"Technology has allowed people who might never risk having any kind of affair, to flirt online, and more," O'Connor says. "This does create a situation of 'temptation,' and not everything that takes place online stays online. People are bolder when hiding behind a screen, and often click on send without thinking first. This might be a recipe for disaster, and it takes just a little common sense to realize that healthy ground rules should be acceptable for both partners."
3. You're Trying to Hide What You're Doing
Meeting a male friend for a drink is one thing — but if you're going out of your way to cover up everything you do, then it doesn't really take a rocket scientist to figure out that you feel at least a little guilty about what you're doing. Why else would you feel the need to hide so much?
If you're erasing his messages, neglecting to tell your partner about one-on-one meet-ups, and feeling guilty about your feelings, then there's a fair chance you're having an emotional affair, says Erika Boissiere, marriage and family therapist and founder of The Relationship Institute of San Francisco. Remember: Splitting the occasional pizza with a buddy shouldn't make you feel like a thief about to commit the ultimate heist.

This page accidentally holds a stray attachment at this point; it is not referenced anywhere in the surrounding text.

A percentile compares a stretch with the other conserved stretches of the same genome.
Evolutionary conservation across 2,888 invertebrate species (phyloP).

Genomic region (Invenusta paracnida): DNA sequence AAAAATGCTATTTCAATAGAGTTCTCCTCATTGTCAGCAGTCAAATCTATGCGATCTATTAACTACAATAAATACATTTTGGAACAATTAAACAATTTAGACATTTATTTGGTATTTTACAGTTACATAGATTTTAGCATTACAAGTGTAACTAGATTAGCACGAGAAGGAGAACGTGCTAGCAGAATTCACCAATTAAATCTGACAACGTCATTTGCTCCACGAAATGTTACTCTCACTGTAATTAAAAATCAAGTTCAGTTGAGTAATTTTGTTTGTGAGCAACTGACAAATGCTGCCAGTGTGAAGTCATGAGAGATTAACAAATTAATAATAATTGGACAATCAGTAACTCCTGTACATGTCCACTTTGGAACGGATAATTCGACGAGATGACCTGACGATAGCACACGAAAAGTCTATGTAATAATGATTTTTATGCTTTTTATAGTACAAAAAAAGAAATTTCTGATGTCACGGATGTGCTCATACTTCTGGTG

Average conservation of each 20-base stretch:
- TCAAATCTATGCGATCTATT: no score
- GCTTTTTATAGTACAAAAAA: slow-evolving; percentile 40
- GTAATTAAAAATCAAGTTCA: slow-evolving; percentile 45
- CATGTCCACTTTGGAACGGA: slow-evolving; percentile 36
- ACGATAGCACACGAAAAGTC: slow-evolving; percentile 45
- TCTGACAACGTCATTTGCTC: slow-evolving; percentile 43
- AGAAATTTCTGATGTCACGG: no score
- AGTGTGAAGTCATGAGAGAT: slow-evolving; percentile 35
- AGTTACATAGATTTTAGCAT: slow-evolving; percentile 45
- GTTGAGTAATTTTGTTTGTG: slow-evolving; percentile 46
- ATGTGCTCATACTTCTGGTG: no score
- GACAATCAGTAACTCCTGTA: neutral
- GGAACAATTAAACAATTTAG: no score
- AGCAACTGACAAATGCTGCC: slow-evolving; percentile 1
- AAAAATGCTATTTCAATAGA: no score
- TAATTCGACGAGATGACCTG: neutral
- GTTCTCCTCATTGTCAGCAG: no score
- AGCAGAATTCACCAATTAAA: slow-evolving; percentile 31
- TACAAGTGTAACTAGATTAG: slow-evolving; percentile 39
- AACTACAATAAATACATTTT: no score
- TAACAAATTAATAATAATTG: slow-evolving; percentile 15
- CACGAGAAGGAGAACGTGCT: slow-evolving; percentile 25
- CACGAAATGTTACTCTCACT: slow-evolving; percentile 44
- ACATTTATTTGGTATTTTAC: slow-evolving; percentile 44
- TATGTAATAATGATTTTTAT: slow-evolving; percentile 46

4. You're Straight-Up Obsessed
A bad sign? "The person completely fills your mind's mental space (you think about him/her constantly or obsessively)," Walfish says. "You find yourself modifying your routine/schedule to see the person more frequently, the quantity and frequency of contact with him/her increases, and your feelings for the other person deepen and intensify." Also, pay attention to the butterflies that may be buzzing around your tummy when he texts and don't ignore these emotional changes. It's like those innocent crushes you had in middle school — only there's way more at stake here.